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Wait Wait ... Don't Tell Him!

Five questions with NPR's Carl Kasell.

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Carl Kasell has been a part of my life for at least 25 years. He wakes me each weekday morning and makes me laugh on Sunday afternoons. Kasell occupies a sort of “other significant other” role as the voice of the weekday morning news on National Public Radio's “Morning Edition” and the judge and scorekeeper on my favorite quiz show, “Wait Wait… Don't Tell Me!” both aired on WCVE Public Radio in Richmond. Kasell came to Richmond to read at “Virginia Arts and Letters Live,” an event hosted by James River Writers and Barksdale Theatre in support of the Read Center.

Here's how he answered five questions from the newsroom at NPR via telephone one recent morning:

Style: You studied theater in high school under Andy Griffith and he encouraged you to pursue acting. What made you decide to go into radio instead?
Kasell: I had a decision, I guess, because I was quite active in the high school drama department. But I love radio. As far back as I can remember I was listening to it all the time. My mama had to run me out of the house to play. … The high school had a radio studio in the drama department and I took a course in it. The students had built a studio back in the projection booth of the old auditorium and connected it to the local radio station. I auditioned and I got to read the news and that summer they [the radio station] offered me a full time job. ... I played the lead in “Father of the Bride” and [Barbara and Andy Griffith] thought I should go into acting. I thanked them for their advice but I was having a lot of fun with radio and I've been having a lot of fun ever since.

You have more than 50 years of experience in the radio business. What was the most difficult story for you to deliver on air?
I've never thought of them as being that difficult to deliver until I got to NPR, in fact until I got to All News Radio in Arlington. I was a DJ and played records in the morning… It was like learning a new career with all the things happening back then. The Martin Luther King assassination, Bobby Kennedy assassination, we had Watergate, the Vietnam War, anti-war demonstrations happening in Washington every week, man on the moon, things like that. It was an exciting time. With a job like this, people ask me all the time if you ever get caught up in the emotion of something. Well, not on the air. You do feel something away from it, of course.

Your voice recorded on someone's answering machine has been the prize on “Wait Wait…Don't Tell Me!” since the show's inception in 1998 and you have been part of that show since the beginning. How did that show come about? Whose idea was it and how did you get involved?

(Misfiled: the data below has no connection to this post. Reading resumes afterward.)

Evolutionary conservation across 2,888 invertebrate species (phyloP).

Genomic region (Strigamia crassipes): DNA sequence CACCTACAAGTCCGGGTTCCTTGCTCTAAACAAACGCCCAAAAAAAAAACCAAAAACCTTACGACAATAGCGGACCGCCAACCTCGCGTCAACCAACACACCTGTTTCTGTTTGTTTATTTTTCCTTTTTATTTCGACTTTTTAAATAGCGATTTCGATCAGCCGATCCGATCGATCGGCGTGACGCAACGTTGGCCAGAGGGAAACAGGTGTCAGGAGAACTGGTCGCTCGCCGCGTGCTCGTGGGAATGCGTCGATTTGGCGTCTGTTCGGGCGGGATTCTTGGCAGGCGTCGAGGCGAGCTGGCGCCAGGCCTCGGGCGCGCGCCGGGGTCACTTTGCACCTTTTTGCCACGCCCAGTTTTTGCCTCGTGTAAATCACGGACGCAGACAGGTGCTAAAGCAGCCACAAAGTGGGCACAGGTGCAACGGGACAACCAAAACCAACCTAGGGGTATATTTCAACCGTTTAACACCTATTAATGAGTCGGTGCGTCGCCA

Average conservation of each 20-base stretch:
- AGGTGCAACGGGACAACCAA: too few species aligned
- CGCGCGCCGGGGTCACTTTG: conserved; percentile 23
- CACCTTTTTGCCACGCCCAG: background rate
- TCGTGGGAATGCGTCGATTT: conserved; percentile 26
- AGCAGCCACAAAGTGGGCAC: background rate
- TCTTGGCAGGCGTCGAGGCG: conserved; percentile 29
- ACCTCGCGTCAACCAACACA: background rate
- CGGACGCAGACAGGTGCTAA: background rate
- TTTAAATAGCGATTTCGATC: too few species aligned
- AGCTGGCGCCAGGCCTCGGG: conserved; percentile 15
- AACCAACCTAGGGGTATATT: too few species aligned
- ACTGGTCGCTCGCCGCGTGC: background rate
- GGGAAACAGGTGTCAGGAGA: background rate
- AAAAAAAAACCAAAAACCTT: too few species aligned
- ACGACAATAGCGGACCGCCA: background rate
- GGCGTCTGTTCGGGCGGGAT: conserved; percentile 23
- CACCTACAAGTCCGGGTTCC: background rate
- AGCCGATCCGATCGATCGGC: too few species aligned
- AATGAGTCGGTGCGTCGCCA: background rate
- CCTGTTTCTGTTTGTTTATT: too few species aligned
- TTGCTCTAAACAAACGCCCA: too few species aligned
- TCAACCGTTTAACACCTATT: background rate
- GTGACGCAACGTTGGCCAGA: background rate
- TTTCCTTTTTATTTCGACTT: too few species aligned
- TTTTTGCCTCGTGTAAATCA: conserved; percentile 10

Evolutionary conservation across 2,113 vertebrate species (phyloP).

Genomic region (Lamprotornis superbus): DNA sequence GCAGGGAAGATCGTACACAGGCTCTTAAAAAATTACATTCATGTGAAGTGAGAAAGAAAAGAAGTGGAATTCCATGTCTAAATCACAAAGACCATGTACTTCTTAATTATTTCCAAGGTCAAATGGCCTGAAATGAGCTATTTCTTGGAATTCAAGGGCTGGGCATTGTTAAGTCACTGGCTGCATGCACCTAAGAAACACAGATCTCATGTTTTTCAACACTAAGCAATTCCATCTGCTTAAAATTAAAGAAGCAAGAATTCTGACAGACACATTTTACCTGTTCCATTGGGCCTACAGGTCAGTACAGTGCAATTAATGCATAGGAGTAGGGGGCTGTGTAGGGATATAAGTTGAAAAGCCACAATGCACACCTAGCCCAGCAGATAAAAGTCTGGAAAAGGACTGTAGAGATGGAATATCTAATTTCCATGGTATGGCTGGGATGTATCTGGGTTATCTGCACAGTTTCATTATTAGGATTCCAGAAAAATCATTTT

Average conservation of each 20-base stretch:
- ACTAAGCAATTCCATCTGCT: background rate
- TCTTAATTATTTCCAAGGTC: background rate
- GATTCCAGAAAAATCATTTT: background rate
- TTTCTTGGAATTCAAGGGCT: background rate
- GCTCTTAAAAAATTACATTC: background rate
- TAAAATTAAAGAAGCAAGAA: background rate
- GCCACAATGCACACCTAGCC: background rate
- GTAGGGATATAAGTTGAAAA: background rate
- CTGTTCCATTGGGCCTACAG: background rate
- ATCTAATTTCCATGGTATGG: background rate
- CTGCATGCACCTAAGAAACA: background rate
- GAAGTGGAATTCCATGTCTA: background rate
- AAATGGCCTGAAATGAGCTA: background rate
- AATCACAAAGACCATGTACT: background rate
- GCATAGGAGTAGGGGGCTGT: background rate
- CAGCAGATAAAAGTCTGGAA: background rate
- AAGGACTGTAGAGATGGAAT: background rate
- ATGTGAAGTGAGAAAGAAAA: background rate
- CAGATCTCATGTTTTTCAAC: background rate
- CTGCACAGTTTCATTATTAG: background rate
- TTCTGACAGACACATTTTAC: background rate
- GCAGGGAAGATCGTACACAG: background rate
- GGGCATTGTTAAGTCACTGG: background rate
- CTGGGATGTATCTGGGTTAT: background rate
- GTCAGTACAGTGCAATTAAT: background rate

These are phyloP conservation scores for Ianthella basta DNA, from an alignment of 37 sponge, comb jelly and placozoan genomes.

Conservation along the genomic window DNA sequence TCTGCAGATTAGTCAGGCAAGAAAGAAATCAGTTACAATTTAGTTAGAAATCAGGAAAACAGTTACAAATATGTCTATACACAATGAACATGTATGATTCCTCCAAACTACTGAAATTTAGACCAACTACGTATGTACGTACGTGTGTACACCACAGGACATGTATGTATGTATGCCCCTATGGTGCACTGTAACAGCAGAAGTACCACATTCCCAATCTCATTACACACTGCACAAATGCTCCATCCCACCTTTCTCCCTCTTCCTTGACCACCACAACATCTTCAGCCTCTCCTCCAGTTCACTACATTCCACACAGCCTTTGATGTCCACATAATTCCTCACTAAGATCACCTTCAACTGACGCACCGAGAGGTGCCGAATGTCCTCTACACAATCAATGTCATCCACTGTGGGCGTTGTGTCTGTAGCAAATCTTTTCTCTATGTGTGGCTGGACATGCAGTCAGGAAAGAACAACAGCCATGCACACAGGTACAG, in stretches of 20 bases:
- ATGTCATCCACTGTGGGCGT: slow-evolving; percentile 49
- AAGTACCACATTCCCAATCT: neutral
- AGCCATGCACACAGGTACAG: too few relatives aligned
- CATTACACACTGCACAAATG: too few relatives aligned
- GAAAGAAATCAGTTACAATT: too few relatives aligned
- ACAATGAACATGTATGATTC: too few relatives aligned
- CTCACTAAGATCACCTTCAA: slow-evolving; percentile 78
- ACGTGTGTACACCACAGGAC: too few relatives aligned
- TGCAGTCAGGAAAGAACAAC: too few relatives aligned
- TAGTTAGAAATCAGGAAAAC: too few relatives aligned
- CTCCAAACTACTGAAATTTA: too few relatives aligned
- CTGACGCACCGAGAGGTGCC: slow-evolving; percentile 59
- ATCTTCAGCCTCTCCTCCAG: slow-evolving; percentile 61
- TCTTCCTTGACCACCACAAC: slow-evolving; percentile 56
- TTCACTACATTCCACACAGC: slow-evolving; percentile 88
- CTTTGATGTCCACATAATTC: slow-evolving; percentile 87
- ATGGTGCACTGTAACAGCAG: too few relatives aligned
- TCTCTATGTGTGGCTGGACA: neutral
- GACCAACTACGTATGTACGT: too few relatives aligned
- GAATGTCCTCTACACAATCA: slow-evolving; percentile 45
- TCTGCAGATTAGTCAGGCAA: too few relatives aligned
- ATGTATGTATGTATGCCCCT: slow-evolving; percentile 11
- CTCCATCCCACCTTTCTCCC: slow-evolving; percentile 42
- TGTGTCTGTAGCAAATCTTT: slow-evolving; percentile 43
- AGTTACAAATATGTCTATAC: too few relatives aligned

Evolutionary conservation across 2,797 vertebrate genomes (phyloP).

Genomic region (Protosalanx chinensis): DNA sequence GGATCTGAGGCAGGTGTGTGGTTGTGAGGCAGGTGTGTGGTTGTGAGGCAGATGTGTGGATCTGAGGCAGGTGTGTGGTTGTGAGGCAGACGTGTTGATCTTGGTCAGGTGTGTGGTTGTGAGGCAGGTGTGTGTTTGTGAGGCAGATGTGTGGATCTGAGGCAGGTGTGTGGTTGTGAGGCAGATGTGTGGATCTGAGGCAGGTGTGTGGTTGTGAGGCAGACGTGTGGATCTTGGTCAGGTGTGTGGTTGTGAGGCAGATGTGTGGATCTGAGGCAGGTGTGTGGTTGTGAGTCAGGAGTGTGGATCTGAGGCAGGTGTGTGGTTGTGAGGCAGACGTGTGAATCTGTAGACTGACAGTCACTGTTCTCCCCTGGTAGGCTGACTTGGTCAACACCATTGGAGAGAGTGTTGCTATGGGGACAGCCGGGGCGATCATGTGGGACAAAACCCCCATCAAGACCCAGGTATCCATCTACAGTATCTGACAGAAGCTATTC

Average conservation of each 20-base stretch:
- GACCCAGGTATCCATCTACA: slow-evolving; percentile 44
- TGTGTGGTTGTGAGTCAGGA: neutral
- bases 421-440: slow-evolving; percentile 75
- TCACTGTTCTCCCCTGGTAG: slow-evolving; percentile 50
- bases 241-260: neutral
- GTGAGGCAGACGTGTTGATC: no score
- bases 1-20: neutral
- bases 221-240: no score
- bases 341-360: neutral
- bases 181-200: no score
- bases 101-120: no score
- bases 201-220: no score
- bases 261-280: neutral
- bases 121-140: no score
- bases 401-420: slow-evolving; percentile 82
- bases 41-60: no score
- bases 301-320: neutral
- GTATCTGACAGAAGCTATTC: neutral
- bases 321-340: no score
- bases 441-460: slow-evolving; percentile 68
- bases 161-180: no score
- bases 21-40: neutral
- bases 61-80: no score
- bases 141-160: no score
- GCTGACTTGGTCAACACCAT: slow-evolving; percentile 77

I'm very happy to tell you that I've been a part of the beginning for two big shows at NPR, one is “Morning Edition,” I was there the first day it went on the air, and of course there is “Wait Wait.” How did I get into this thing? At that time NPR was really focusing on its two big programs, “All Things Considered” and “Morning Edition,” and we had nothing, really, on the weekends for the stations to use. We came up with a bunch of ideas and one of them was to do a quiz program. And they gave the job to Doug Berman, who produces “Car Talk” … So he began putting it together. One night, we had a meeting of program directors in Boston and a bunch of NPR on-air people were there just to schmooze, you know. And I was there with them and I was asked to provide a little meeting of program directors and introduce to them the “glitterati” (I called them) of NPR. And I did and I cracked a few jokes and that led me to get on “Wait, Wait.”

What was the most memorable moment for you on “Wait Wait…Don't Tell Me!”?
There've been a lot of memorable moments but when I think back to the people we've had on the show… we found out that a lot of people we didn't know were listening were listening and one day, this was about four or five years ago, four years ago, in Chicago we began doing the show about that time before an audience. This young senator from Illinois called up and he heard something on the show the week before, Peter Sagal made fun of his name a little bit... And so he wanted to know if he could come on board and set the record straight. So Senator Barack Obama appeared on our show. They loved him. They loved him. We never told the audience he was gonna be there until we introduced him. He came walking down the isle and the place went crazy. But he was only a senator then and he said he was out of a hundred senators he was number 98 on the list. But he was so charming and so good and funny. He really was funny and as he left and walked out the door, Peter turned to the audience and said, “One day that man is gonna be President.”

If you could have anyone's voice on your home answering machine, who would it be and what would they say?
(Chuckling) That's a good question. People ask me a lot as to who's doing mine. It's not me, it's my wife. You know it's a funny thing there, Mary, I have a brother and two sisters and they're not interested. And my son says “If I want to hear you, I'll call you up.” So that's about it. I'm satisfied with my wife, Mary Anne. She does a pretty good job and she has a nice sweet voice too.

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